RossFS October 25, 2010 00:27

Thanks Glen, you're a major asset to this forum.

Meshing issues have been fixed as you guessed.

I'll follow your advice and see how I go.

re: variable c_p
I've considered this, but it looks like there would be about a 3% change in this value at most based on the difference between the minimum (~95K) and peak temperature (~250K).

michael_owen October 25, 2010 08:23

Yes, CFX can model this. I agree with Glenn; none of us is really going to be able to debug your model over an internet forum. Build the model up piece by piece, adding complexities individually and making sure the model is behaving at each step along the way.

PS. I see you neglected to include the viscous dissipation term in the total energy equation. I'm not sure that's appropriate; it can be important in high speed compressible flows.

RossFS October 29, 2010 19:30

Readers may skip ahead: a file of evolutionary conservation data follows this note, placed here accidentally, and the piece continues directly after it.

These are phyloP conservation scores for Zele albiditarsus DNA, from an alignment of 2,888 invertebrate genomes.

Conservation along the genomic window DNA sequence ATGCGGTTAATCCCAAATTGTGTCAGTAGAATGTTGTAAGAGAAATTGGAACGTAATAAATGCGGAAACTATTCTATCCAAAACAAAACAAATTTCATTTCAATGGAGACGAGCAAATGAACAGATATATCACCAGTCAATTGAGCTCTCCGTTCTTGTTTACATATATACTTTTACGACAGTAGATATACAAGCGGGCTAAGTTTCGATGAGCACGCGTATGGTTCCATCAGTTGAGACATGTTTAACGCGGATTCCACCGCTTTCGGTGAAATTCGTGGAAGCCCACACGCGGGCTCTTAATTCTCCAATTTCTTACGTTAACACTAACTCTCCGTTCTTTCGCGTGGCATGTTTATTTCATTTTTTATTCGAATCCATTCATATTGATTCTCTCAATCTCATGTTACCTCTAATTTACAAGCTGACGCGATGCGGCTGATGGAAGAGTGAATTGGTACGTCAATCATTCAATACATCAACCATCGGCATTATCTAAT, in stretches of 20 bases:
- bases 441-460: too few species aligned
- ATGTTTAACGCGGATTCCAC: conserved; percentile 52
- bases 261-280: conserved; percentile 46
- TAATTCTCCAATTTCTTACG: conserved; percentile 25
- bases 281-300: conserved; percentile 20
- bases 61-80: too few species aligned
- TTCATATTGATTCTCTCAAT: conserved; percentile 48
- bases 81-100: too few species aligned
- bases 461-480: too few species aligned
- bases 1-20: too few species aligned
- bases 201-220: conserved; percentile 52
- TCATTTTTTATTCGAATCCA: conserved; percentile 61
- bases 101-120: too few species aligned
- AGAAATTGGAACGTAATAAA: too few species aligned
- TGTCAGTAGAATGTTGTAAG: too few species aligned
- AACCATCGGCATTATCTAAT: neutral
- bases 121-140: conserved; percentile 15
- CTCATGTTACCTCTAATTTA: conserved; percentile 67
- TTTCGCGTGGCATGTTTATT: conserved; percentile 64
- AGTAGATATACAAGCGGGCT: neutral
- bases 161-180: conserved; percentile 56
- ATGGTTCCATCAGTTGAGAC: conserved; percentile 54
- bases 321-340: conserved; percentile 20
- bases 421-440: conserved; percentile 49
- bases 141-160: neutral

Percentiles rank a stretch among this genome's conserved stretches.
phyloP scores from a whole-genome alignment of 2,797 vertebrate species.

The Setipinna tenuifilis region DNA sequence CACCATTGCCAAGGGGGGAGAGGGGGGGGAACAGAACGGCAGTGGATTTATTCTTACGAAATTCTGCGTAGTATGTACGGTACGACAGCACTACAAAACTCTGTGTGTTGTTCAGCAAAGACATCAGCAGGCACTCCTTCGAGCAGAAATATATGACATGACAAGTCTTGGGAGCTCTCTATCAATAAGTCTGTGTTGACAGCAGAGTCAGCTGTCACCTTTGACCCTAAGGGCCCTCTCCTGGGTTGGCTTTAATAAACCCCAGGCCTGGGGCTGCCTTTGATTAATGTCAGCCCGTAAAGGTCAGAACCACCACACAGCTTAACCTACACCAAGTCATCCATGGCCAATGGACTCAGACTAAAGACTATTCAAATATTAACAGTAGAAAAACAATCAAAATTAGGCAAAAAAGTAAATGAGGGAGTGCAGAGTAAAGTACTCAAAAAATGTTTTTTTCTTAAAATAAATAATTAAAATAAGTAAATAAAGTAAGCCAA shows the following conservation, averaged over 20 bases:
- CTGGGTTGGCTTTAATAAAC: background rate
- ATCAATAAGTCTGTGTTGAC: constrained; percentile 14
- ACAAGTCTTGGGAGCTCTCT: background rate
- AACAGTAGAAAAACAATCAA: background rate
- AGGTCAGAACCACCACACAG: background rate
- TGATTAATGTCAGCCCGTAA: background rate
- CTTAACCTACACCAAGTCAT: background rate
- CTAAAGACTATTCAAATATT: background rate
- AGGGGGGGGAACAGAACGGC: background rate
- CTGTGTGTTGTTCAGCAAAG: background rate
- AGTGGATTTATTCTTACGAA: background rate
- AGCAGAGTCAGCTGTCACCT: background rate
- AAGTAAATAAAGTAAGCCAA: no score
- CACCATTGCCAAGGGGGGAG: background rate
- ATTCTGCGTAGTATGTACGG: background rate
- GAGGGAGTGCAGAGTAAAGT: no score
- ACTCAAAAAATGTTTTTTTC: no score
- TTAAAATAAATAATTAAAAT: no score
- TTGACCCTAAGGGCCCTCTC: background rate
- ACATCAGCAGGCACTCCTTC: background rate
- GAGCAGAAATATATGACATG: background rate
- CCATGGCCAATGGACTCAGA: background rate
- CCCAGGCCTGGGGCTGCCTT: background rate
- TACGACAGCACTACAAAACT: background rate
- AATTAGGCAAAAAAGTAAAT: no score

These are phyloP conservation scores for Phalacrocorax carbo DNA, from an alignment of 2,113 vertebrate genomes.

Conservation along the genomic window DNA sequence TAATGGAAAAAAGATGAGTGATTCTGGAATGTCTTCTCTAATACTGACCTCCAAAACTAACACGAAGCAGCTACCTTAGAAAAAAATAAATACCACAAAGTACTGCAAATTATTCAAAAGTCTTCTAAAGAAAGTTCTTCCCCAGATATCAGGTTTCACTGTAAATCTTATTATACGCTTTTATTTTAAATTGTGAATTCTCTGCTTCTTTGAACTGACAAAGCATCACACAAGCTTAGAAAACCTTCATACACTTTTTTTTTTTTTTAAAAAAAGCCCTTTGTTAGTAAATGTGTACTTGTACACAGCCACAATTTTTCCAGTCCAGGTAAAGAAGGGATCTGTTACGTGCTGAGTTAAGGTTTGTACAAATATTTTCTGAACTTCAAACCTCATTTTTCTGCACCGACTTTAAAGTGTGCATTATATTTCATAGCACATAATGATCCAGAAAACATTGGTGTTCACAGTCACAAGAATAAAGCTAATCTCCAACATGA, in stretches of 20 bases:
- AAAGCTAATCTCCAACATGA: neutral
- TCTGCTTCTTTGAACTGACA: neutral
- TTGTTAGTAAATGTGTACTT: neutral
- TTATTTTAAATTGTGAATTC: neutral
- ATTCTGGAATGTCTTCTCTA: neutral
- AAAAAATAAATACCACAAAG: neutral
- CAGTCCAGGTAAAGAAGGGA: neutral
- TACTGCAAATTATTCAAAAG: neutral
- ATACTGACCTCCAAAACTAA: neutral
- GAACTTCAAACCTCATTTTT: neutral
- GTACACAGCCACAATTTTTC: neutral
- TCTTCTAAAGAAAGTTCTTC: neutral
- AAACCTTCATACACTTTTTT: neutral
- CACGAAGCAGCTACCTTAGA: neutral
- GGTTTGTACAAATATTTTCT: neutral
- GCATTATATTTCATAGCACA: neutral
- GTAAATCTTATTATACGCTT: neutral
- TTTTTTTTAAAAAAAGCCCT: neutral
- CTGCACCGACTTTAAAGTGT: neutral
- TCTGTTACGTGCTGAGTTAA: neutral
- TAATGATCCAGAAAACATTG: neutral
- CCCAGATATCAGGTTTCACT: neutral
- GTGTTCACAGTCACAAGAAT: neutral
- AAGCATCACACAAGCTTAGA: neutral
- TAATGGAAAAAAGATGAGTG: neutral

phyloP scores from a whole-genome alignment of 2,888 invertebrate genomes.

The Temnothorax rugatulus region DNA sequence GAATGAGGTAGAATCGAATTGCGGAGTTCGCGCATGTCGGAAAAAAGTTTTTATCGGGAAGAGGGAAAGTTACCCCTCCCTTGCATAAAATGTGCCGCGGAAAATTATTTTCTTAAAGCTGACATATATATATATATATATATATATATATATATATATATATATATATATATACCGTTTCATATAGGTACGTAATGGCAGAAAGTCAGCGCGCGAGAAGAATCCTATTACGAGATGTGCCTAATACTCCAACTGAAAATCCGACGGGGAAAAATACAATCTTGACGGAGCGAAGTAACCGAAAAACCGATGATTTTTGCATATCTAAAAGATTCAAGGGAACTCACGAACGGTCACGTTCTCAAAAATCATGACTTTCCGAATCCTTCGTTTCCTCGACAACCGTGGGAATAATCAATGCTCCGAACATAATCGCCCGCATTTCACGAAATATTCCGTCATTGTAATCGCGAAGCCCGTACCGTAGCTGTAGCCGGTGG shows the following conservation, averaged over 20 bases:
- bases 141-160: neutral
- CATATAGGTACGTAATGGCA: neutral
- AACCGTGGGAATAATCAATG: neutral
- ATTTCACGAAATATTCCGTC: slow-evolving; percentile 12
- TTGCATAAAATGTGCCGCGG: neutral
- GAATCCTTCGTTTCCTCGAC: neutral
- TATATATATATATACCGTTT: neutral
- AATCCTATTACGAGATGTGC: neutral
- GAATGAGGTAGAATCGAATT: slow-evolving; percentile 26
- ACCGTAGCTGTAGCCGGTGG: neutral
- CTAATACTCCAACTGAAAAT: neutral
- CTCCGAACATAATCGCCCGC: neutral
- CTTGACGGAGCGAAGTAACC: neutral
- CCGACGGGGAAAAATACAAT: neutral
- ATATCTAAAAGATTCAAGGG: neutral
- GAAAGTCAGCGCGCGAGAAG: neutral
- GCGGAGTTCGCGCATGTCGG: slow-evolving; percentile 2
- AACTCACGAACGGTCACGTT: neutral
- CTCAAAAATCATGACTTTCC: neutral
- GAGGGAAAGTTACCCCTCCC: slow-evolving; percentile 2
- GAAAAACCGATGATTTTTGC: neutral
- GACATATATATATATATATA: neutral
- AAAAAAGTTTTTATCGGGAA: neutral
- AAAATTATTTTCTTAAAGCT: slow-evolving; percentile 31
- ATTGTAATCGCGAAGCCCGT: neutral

The flow models without any issues in accuracy if a constant velocity is used at the inlet. As soon as a velocity profile is specified (.csv file of mesh locations and using the 1/7 power law for BL velocity profile with a value of 0.116 for the power to better match the only experimental BL velocity profile i have) I get a shock forming near the inlet and the boundary layer drops off to much less than it should bre (~23-24mm experimentally):
The values for density, total T, Total P, T and P all appear "correct".
Note that if no slip wall is and a boundary layer velocity profile is used at the top wall, I just get another shock at the top coming down akin to the one I shouldn't be getting near the inlet at the bottom LHS of the image.